M′=ρ*t/S  (Formula 6)
where t indicates the thickness of the medium concerning the vibration and S indicates the area of the vibration part 61 of the liquid-detecting device 60, which is π*a2 when the vibration part 61 is a circle with a radius of a).

Therefore, the additional inertance M′ follows Formula 4 when a liquid is sufficiently stored in the container body and the periphery of the vibration part 61 of the liquid-detecting device 60 is filled with a liquid. On the other hand, when the liquid is consumed and while a liquid remains in the cavity 43, the liquid around the vibration part 61 of the liquid-detecting device 60 is replaced with gas or a vacuum, it follows Formula 6.

Here, as shown in FIG. 4(E), the additional inertance M′ when the liquid in the container body of the ink cartridge 7 is consumed, and there is no liquid around the vibration part 61 of the liquid-detecting device 60, though a liquid remains in the cavity 43 of the liquid-detecting device 60 is assumed as M′ cav for convenience to distinguish it from the additional inertance M′ max when the periphery of the vibration part 61 of the liquid-detecting device 60 is filled with a liquid.

FIG. 4(F) shows an equivalent circuit of the vibration part 61 of the liquid-detecting device 60 and the cavity 43 shown in FIG. 4(E) when the liquid in the container body of the ink cartridge 7 is consumed, and although there is no liquid around the vibration part 61 of the liquid-detecting device 60, a liquid remains in the cavity 43 of the liquid-detecting device 60.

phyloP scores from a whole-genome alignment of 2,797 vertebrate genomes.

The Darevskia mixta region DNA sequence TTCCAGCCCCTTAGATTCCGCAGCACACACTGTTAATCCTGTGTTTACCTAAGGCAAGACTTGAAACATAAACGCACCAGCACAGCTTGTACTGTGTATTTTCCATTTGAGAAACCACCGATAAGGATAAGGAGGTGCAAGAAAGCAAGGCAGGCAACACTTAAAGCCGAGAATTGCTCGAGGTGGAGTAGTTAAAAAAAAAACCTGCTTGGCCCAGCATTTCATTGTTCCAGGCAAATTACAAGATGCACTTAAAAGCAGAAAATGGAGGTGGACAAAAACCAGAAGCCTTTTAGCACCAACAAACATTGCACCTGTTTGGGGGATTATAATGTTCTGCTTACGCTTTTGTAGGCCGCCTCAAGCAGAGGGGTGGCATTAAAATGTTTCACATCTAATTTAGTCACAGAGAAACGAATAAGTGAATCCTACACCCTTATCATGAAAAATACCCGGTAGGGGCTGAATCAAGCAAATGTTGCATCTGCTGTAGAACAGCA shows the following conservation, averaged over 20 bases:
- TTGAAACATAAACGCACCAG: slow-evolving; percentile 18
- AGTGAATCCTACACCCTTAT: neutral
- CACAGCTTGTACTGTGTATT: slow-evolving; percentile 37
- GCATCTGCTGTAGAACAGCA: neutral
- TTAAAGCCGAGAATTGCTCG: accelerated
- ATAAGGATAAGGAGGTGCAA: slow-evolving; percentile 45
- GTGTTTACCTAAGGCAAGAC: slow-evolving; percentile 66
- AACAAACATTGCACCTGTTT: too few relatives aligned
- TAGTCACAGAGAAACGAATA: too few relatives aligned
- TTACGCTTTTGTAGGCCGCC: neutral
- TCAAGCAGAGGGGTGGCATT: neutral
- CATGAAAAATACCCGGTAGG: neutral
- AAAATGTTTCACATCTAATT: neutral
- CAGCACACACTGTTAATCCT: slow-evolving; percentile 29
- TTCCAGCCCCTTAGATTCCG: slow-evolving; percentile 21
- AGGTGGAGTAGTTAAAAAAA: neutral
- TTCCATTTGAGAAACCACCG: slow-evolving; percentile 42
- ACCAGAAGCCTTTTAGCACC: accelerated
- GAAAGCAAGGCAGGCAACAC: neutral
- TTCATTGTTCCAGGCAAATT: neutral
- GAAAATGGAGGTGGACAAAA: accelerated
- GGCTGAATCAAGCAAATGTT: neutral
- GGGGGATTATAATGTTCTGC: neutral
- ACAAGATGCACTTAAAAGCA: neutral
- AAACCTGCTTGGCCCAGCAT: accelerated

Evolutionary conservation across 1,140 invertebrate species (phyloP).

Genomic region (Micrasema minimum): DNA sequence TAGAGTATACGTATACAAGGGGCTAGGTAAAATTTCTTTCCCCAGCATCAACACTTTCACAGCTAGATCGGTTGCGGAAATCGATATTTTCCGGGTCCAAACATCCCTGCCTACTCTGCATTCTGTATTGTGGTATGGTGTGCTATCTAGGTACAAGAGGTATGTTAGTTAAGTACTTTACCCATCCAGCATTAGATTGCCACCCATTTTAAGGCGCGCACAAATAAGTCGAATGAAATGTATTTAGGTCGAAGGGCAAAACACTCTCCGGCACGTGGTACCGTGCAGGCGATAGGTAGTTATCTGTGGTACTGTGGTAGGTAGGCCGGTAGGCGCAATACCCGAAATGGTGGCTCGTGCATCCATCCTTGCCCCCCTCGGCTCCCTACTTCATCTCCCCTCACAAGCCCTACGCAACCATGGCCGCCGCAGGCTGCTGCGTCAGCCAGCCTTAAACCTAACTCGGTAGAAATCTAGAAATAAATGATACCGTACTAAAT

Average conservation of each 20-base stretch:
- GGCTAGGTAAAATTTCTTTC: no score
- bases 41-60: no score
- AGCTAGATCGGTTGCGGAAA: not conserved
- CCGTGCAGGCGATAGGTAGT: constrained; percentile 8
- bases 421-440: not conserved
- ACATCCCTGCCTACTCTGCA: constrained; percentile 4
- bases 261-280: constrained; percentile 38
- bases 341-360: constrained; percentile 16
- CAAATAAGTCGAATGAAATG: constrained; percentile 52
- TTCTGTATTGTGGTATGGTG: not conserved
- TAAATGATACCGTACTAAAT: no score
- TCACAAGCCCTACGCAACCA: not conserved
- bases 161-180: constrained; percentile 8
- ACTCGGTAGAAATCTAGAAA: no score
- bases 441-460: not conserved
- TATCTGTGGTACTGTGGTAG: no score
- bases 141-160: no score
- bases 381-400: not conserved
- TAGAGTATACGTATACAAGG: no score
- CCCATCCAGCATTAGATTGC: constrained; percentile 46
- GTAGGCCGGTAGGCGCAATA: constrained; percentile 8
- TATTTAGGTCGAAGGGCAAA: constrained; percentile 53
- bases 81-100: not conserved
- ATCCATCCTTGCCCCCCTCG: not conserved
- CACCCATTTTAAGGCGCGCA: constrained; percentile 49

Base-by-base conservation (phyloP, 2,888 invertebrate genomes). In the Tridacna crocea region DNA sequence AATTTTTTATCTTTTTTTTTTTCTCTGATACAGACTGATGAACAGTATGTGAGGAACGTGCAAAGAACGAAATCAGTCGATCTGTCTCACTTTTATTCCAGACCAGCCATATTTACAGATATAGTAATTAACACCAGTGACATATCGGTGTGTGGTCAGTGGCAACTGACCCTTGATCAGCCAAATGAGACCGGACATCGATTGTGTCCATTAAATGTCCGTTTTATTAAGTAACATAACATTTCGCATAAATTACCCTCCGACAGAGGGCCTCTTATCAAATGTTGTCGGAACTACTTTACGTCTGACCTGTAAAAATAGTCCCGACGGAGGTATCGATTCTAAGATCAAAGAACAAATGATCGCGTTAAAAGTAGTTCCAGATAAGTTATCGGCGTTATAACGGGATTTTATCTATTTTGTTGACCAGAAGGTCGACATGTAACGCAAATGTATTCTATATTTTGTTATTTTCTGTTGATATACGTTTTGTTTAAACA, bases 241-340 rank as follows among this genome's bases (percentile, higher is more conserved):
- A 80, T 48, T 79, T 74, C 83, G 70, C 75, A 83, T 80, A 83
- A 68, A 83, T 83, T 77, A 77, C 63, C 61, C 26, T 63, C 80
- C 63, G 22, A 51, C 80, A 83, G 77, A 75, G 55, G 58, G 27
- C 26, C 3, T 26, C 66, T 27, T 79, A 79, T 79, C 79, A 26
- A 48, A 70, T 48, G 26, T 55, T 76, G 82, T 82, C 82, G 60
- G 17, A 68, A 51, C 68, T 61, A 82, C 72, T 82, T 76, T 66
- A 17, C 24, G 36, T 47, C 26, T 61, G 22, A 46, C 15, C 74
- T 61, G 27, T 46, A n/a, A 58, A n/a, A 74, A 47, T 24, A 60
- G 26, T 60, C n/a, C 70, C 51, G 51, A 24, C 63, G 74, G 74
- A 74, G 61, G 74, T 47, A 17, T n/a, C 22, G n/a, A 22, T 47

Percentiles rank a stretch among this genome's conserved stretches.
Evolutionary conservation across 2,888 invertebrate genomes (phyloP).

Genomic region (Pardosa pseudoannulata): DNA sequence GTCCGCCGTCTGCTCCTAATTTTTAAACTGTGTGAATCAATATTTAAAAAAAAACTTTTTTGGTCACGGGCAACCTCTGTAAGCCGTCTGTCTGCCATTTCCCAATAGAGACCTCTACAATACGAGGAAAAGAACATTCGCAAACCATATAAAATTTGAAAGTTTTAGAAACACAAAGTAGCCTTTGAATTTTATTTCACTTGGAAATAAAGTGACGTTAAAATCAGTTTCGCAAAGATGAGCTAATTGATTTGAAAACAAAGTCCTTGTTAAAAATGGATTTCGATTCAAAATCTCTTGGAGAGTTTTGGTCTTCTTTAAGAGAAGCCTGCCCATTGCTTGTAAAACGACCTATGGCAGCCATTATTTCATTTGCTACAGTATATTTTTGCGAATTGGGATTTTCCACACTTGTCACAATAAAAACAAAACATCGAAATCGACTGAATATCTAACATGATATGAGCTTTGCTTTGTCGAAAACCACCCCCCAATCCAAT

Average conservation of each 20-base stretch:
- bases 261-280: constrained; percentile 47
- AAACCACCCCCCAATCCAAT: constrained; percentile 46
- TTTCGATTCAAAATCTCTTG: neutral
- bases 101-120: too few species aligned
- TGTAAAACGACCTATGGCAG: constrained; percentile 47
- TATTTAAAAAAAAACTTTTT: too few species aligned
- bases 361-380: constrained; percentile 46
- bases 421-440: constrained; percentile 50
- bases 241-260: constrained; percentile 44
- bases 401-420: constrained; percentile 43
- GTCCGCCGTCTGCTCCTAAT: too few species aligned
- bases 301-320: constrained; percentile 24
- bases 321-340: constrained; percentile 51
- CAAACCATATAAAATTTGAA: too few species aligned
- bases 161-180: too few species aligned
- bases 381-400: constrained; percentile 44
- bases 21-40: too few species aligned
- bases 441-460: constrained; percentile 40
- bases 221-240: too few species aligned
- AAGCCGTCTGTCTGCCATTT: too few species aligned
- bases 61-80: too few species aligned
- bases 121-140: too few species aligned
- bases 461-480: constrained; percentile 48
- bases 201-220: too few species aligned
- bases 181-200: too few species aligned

Here, the parameters concerning the medium state, in Formula 6, are the medium density ρ and the medium thickness t. When a liquid is sufficiently stored in the container body, the liquid is in contact with the vibration part 61 of the liquid-detecting device 60. On the other hand, when a liquid is not stored sufficiently in the container body, a liquid remains in the cavity 43 or gas or a vacuum is in contact with the vibration part 61 of the liquid-detecting device 60. The additional inertance M′ var in the course that the liquid around the liquid-detecting device 60 is consumed and M′ max shown in FIG. 4(C) moves to M′ cav shown in FIG. 4(E) is changed depending on the storage state of a liquid in the container body in correspondence to changes in the medium density ρ and the medium thickness t. By doing this, the resonance frequency fs is also changed. Therefore, when the resonance frequency fs is identified, the liquid amount in the container body can be detected.

Here, as shown in FIG. 4(E), assuming as t=d, by substituting the depth d of the cavity for t in Formula 6, M′ cav is expressed by:
M′cav=ρ*d/S  (Formula 7)